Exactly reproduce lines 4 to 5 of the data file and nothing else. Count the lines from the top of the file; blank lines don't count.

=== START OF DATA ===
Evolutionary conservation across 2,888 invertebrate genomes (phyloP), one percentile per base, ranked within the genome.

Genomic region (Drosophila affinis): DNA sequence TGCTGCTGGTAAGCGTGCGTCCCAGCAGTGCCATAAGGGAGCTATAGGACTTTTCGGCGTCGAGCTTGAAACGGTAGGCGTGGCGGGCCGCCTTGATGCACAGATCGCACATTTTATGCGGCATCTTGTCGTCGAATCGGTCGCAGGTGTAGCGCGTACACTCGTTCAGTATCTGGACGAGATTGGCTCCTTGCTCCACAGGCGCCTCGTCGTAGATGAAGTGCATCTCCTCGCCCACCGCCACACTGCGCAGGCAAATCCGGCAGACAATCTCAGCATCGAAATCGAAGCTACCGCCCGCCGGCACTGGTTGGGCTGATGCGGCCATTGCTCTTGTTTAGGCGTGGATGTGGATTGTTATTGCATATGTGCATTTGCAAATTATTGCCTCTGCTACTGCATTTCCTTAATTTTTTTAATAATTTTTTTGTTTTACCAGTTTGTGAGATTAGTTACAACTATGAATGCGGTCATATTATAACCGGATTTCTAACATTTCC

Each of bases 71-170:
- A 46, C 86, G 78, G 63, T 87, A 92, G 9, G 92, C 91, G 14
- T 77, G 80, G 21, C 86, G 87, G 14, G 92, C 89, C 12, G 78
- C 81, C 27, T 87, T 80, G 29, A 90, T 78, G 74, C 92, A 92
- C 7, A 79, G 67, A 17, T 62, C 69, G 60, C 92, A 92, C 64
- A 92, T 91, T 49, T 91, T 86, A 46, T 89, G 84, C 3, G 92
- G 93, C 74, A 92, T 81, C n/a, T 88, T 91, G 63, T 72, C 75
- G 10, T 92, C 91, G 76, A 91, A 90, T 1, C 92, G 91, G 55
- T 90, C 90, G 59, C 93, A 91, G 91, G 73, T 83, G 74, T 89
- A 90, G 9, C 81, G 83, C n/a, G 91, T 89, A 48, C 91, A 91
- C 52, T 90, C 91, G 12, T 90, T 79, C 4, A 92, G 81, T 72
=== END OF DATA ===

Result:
- A 46, C 86, G 78, G 63, T 87, A 92, G 9, G 92, C 91, G 14
- T 77, G 80, G 21, C 86, G 87, G 14, G 92, C 89, C 12, G 78